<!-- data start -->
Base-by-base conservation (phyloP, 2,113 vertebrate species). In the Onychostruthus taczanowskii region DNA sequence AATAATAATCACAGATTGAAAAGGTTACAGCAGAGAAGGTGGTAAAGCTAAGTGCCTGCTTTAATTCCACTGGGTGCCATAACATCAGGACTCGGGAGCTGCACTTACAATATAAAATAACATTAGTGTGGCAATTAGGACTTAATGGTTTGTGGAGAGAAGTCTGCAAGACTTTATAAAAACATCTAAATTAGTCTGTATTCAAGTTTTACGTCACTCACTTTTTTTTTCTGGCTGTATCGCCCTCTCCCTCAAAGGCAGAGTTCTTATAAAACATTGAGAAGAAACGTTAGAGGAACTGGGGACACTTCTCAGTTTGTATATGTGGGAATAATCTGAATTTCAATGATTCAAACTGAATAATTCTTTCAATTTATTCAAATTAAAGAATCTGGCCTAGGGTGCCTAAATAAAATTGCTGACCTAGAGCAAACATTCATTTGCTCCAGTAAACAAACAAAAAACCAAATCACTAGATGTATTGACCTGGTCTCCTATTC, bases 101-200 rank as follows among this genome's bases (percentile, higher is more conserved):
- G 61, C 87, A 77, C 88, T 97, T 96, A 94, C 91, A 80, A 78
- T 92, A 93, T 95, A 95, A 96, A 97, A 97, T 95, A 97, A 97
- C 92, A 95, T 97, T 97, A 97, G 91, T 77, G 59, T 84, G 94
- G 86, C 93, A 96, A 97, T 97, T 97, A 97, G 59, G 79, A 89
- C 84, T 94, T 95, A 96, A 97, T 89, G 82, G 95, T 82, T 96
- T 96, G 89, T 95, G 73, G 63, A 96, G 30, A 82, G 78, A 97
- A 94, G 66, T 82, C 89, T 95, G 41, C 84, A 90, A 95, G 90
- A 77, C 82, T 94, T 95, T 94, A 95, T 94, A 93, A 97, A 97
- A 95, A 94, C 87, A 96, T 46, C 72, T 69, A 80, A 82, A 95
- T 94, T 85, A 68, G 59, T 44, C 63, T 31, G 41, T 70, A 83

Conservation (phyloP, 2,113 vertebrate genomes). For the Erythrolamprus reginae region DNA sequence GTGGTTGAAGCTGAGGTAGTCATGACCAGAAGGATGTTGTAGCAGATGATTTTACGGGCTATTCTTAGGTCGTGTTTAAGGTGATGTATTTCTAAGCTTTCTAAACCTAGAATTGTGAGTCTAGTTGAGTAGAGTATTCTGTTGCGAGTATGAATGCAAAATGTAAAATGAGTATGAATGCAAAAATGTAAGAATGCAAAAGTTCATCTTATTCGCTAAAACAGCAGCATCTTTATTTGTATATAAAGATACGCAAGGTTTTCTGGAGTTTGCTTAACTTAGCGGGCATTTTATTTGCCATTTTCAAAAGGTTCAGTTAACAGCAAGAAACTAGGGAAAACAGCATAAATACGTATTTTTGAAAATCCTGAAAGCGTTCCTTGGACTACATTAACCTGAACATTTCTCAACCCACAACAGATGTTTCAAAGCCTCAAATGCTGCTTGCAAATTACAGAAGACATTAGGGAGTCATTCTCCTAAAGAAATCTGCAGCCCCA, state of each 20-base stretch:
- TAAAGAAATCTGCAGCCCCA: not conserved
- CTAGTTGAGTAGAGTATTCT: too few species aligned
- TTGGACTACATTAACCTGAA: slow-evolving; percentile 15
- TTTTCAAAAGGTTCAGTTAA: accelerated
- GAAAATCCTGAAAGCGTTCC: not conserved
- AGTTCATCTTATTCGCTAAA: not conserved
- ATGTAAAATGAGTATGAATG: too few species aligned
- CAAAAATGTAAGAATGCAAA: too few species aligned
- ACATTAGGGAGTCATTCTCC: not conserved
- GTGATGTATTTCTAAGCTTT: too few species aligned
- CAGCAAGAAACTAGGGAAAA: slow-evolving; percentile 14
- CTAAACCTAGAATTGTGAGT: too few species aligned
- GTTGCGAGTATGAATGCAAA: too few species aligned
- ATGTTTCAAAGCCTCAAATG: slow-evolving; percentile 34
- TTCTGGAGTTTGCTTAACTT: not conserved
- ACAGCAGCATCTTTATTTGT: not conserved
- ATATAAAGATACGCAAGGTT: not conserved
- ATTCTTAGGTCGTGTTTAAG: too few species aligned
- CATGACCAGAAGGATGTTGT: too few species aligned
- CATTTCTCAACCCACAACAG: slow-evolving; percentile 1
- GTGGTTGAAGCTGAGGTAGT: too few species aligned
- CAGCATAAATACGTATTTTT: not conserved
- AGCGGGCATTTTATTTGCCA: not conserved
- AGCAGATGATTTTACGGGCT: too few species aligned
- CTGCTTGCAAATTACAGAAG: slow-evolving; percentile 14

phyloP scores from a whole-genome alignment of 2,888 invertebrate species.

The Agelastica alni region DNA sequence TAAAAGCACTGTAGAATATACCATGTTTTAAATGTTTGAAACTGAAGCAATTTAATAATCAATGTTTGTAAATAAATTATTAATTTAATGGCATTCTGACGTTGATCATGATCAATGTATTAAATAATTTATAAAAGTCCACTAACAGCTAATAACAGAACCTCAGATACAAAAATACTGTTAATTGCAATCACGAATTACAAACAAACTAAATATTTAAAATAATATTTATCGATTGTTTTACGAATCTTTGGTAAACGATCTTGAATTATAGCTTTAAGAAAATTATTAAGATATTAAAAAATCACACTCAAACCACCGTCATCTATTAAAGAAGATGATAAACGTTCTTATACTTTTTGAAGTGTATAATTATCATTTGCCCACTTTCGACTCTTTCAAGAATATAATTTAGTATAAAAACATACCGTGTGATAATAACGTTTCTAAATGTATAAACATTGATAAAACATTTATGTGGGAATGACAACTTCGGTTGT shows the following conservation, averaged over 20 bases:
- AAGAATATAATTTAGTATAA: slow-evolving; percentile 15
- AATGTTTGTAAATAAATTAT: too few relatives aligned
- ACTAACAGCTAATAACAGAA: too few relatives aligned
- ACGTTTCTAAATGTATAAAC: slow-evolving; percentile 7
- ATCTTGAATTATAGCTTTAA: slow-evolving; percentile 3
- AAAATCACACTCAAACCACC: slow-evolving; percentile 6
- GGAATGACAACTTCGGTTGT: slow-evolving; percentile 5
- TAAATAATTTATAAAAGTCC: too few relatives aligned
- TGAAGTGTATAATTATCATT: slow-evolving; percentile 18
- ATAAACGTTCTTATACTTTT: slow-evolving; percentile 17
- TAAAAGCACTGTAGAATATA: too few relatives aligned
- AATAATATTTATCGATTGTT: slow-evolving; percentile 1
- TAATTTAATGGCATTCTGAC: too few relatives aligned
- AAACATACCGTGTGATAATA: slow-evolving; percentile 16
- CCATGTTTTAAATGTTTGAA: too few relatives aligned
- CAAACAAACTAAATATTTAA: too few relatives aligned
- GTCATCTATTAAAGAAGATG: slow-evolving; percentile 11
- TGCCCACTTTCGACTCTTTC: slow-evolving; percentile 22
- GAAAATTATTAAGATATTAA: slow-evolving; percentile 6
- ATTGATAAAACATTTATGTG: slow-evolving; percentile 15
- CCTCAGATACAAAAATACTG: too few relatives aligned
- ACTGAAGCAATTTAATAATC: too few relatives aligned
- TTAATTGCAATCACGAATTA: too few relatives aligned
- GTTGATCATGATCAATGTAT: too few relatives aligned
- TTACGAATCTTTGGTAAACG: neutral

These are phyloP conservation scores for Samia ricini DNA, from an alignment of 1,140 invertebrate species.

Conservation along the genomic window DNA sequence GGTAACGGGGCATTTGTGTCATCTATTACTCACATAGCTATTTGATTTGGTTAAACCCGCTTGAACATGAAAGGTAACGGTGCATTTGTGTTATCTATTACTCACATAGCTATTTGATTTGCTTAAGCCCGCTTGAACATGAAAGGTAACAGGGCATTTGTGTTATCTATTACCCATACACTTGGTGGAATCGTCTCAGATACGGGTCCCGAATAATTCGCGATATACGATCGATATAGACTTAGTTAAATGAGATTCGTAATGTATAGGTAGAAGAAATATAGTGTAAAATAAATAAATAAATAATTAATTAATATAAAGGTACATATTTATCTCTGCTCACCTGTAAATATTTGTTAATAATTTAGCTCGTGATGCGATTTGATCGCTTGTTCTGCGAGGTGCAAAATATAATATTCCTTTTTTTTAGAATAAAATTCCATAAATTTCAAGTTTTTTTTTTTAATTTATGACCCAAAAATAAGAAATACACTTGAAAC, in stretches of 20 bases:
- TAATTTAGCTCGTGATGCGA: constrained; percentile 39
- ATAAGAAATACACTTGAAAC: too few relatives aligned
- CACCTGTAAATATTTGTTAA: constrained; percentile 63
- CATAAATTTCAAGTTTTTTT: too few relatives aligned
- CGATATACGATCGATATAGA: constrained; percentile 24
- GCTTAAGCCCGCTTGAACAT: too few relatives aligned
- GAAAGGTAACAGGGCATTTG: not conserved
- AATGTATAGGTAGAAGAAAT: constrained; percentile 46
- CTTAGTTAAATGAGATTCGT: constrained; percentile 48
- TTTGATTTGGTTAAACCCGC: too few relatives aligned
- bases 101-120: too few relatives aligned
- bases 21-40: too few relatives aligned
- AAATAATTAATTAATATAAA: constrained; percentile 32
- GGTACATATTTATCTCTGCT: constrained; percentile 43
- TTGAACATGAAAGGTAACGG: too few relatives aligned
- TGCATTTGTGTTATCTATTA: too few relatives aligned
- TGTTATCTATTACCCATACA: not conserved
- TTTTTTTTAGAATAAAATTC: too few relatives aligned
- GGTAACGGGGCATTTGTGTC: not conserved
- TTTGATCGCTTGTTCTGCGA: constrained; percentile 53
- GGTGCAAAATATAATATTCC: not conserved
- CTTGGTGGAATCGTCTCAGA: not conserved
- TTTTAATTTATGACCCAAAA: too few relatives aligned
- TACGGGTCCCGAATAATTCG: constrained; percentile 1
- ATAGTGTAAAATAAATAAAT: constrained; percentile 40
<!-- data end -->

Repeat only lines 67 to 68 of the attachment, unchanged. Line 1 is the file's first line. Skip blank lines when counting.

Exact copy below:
- TAATTTAGCTCGTGATGCGA: constrained; percentile 39
- ATAAGAAATACACTTGAAAC: too few relatives aligned